Furthermore, this visit is expected to mark a sharp turn towards the Middle East after the US had failed to stand in the way of China’s expansion or prevent Russia from making headway in the region because of the short-sighted decision to abandon trusted US allies, which began with Barack Obama’s administration that was enchanted by Tehran, its diplomats, and their fake smiles.
The Ukrainian war, the global energy and food crisis, the nuclear negotiations with Iran faltering, and apprehensions about the Chinese and Russian advances in the region… All of these factors undoubtedly played a role in compelling Washington to change its policy for the region and try to rebuild its ties with traditional strategic allies- a reversal of course that is hoped to be sustainable, not exploitative.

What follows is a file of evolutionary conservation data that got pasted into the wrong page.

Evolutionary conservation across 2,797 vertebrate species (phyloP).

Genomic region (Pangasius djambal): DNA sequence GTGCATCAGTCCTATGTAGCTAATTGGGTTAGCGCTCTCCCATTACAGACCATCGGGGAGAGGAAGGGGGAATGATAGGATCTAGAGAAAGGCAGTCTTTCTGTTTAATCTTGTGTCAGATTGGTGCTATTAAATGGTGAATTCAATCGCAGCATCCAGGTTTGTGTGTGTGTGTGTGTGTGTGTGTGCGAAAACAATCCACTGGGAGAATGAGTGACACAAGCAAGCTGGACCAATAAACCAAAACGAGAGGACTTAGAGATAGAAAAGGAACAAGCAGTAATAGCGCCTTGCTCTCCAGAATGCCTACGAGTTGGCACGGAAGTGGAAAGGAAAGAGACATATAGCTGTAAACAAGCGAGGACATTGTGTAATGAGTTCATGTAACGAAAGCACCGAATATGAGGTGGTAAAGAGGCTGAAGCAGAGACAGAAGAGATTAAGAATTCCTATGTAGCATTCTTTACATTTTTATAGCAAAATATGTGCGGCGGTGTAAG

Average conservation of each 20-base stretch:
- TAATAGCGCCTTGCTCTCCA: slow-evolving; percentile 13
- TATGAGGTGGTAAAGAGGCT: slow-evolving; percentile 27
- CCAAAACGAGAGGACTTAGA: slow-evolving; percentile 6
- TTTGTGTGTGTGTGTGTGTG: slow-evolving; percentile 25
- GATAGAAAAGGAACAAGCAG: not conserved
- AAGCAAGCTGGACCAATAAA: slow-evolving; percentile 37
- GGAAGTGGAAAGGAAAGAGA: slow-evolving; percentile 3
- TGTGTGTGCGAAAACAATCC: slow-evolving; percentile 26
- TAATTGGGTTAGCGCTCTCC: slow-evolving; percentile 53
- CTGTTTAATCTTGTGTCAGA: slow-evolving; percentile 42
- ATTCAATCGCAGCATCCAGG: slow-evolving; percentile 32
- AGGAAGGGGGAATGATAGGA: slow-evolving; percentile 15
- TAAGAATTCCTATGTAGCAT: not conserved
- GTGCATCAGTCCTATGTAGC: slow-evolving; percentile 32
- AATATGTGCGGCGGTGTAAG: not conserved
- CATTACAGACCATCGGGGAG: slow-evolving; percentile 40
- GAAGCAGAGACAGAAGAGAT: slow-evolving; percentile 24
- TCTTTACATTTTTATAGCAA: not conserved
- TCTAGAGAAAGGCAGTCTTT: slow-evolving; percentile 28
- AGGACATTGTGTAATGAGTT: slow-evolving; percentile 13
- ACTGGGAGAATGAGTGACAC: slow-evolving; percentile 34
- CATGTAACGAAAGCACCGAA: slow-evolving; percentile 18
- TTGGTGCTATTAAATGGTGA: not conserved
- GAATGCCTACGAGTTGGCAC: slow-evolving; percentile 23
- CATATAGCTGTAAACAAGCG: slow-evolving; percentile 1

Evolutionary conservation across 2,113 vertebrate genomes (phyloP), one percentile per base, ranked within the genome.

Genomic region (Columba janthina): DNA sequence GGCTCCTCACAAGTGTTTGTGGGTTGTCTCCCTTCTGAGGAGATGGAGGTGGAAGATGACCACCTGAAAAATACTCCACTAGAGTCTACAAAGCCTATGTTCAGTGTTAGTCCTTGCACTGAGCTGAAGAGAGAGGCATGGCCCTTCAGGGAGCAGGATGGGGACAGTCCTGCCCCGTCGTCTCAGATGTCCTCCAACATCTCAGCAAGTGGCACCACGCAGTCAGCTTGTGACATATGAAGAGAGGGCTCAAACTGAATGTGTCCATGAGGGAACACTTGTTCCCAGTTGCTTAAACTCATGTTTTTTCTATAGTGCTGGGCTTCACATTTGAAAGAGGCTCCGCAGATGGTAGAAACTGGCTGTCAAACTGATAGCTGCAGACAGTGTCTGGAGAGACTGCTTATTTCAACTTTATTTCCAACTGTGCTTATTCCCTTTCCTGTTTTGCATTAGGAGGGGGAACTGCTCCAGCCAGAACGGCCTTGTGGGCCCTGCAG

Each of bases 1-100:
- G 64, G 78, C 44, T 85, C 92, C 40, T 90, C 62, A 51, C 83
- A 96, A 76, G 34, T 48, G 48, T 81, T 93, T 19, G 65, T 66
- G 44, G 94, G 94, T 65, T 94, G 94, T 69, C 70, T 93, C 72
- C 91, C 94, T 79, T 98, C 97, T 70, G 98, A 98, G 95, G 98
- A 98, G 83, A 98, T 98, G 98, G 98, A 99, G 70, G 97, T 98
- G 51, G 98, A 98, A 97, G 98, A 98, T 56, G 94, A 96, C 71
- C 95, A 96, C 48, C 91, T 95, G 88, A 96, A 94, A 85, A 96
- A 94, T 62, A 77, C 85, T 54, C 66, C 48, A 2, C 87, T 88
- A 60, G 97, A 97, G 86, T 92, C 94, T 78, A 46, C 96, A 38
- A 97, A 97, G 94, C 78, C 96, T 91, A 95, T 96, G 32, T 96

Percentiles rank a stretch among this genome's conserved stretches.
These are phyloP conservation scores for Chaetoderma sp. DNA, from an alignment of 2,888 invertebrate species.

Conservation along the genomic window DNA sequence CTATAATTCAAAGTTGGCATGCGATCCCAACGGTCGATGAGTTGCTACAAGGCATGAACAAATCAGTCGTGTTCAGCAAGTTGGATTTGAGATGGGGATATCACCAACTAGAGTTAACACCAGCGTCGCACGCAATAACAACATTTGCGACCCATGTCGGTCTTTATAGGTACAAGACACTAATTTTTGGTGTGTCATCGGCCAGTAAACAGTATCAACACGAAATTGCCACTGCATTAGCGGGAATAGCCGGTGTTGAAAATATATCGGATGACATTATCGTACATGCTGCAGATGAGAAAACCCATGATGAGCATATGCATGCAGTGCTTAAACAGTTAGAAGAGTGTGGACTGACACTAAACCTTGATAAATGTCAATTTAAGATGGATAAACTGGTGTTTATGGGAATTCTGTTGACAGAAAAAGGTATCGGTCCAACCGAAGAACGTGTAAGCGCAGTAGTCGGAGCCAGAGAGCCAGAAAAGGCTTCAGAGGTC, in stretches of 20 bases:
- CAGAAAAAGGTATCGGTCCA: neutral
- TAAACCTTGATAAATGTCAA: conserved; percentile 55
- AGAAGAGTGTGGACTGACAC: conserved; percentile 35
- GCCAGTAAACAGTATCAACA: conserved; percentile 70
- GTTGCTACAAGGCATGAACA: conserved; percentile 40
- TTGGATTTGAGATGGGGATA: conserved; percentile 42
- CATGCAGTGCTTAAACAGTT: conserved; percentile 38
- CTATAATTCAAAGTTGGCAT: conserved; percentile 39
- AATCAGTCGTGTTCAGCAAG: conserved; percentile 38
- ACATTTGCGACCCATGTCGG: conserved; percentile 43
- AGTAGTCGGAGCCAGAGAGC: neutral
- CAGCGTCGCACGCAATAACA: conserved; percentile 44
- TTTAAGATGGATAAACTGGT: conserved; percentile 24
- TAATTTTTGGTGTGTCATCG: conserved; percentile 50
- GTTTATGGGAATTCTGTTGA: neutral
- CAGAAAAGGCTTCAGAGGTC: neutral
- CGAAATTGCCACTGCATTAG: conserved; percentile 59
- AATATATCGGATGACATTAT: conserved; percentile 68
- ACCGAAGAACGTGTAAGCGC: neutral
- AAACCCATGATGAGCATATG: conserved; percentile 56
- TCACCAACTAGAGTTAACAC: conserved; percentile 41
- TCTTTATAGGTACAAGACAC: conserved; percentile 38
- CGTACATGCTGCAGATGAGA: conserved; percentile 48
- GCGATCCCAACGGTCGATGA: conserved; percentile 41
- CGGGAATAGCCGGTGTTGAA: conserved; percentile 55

Riyadh finds itself in a position of strength. Its gestures to partners in the region ahead of President Biden’s visit are particularly significant in this regard, especially Saudi Crown Prince Mohammed bin Salman’s trips to Egypt, Jordan and Turkey, and Saudi Arabia’s invitation to Egypt, Jordan and Iraq to attend the GCC Summit. The latter step is crucial for reinforcing solidarity among Arab countries, without which the issues facing the Arabs cannot be straightened out. Especially crucial here is Riyadh and Cairo’s relationship- not to understate the significance of an axis that includes the United Arab Emirates, Jordan, Morocco, and perhaps other Arab countries in the future, they are paving a fast and safe path to confronting Iran’s excesses.